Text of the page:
Ascanius: The Youth Classics Institute

The smell of Fruit Loops fills the classroom. Plastic knives smeared with vanilla frosting dot the tables, and all across the room, children ask for permission to eat their masterpieces. They’re making edible mosaics, and soon they’ll dress in togas and have a Roman banquet before saying, “Valete!”


These children are attending Roman Explorers, a half-day workshop conducted by Ascanius: The Youth Classics Institute. Ascanius, an American nonprofit educational organization, is devoted to promoting the study of the Greco-Roman world on the elementary and middle-school levels. For ten years, it has been a pioneer in integrating Latin and Classics into children’s education in the United States. The organization is comprised of a board of educators who believe that an acquaintance with Latin can help students to better understand their own language world. After all, we are indebted to the Greeks and Romans in so many aspects of our lives: art, architecture, literature, and politics. In support of its mission, Ascanius has conducted programs for both students and teachers for ten years.
    The centerpiece of Ascanius’ programs is LatinSummer, a two-week enrichment program for students in grades one through seven. The program began in 2000 in Augusta County, Virginia; since then, nine additional LatinSummer programs have been held across the United States, from Williamsburg, Virginia, to Amherst, Massachusetts, and many places in between. During LatinSummer, elementary students participate in classes such as Conversational Latin, Mythology, Roman Culture, and Greek, which are taught by a team of top high school and college Latin students from across the nation. The curriculum includes hands-on lessons, such as building Roman roads out of candy, acting out myths from Ovid’s Metamorphoses, learning Latin and Greek words and phrases, and even building a model of Pompeii before witnessing its destruction at the hands of an erupting Vesuvius cake!  One faculty member, Lena Barsky, commented on her LatinSummer teaching experience, saying, “Being a LatinSummer faculty member was amazing…To see the kids at the end say, ‘I learned so much!  I love Classics!  I want to take Latin when I get to middle school!’ – That was so rewarding.” Currently, Ascanius is making plans for two upcoming 2011 programs: LatinSummer Williamsburg, Virginia, and LatinSummer Charleston, South Carolina.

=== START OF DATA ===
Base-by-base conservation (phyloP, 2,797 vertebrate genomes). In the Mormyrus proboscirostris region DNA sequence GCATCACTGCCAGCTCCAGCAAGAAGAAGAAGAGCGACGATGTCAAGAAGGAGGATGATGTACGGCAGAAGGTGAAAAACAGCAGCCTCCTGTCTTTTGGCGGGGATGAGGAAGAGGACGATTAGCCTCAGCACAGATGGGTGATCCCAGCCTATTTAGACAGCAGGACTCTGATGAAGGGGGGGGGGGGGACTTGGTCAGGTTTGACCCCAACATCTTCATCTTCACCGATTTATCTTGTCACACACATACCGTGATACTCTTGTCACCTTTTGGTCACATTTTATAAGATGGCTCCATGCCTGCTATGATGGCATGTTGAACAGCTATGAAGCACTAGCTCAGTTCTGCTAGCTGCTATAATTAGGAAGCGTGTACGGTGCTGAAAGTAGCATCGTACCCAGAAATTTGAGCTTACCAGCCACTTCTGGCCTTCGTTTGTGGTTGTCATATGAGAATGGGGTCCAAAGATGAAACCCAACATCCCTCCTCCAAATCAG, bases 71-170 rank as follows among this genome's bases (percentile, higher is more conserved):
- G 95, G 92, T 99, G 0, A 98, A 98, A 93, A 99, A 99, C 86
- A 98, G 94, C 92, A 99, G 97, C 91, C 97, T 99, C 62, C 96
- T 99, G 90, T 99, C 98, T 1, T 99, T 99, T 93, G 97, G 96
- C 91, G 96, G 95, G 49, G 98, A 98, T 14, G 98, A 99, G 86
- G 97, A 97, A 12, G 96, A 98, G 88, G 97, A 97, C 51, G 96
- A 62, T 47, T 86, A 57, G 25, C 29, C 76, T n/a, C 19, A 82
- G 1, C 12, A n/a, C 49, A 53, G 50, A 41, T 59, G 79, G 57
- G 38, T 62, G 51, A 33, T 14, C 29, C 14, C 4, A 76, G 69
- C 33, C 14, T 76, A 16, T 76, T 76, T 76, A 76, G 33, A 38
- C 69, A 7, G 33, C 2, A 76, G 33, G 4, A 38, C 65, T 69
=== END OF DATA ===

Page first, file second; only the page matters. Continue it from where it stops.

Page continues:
In addition to the two-week LatinSummer program, Ascanius provides numerous other opportunities for students throughout the year. The shorter one-day and half-day workshop, Roman Explorers, is a fun introduction to the Roman world and is often offered free of charge for schools in rural and urban areas. Later this year, students all over the world will be able to participate in these same sorts of exciting Ascanius activities from home by tuning in to eToga Trek, an innovative webcast series. For high school students, Ascanius offers the Classical Promise Scholarship, which has assisted high school students in creating elementary Latin programs in their own hometowns, introducing hundreds of children to the joys of the Classics. Finally, this year Ascanius instituted a writing contest for students at all levels of Latin study. The SCRIBO International Latin Composition Contest aims to spur interest and excitement in using Latin for creative writing, while also honoring top student work. Winners will receive certificates and medals, and top entries will be published as a collection of Latin short stories, comics, and poems for classroom use.
    Ascanius also supports teachers, endeavoring to provide them with quality training and resources for incorporating Latin into the elementary and middle curricula. Staff members frequently conduct workshops or inservices for school districts and also present at conferences. Video clips from workshops, as well as presentation handouts, are made available on the group’s website so that teachers all over the world may access them. In addition to the free materials, Ascanius also publishes collections of lessons and activities and makes them available for purchase via its website. While the activities can be useful for any educator, from the high school Latin teacher to the elementary art teacher, they have been particularly helpful to educators who teach Latin to young children on a daily basis. Elise Anschel, an elementary Latin teacher, reports, “I cannot tell you how much time the Activitates Liberis CD has saved me. I use it almost every week, and even when I don’t use it, the lessons inspire me to invent my own similar ones.”
    As the Ascanius team prepares for this summer’s programs, the directors can’t help looking back at the ten-year journey the organization has made. What began as a two-week summer program has become a national model, and the organization itself has taken on unexpected dimensions: scholarships, writing contests, workshops, and more. But as they make their summer materials lists, filled with items like pillowcase tunics and 10’ x 13’ maps of the Roman Empire, their mission remains the same. As Matthew Webb, Director of LatinSummer, explains, “By teaching students about the past, we can help them to understand the present. When students study Latin, they learn far more than a language and culture. They learn to appreciate humanity.” The students, for now, give a simpler, yet still gratifying explanation. In the words of one LatinSummer student, “LatinSummer is a great program. You learn a lot, the kids are just like you, and it’s FUN!”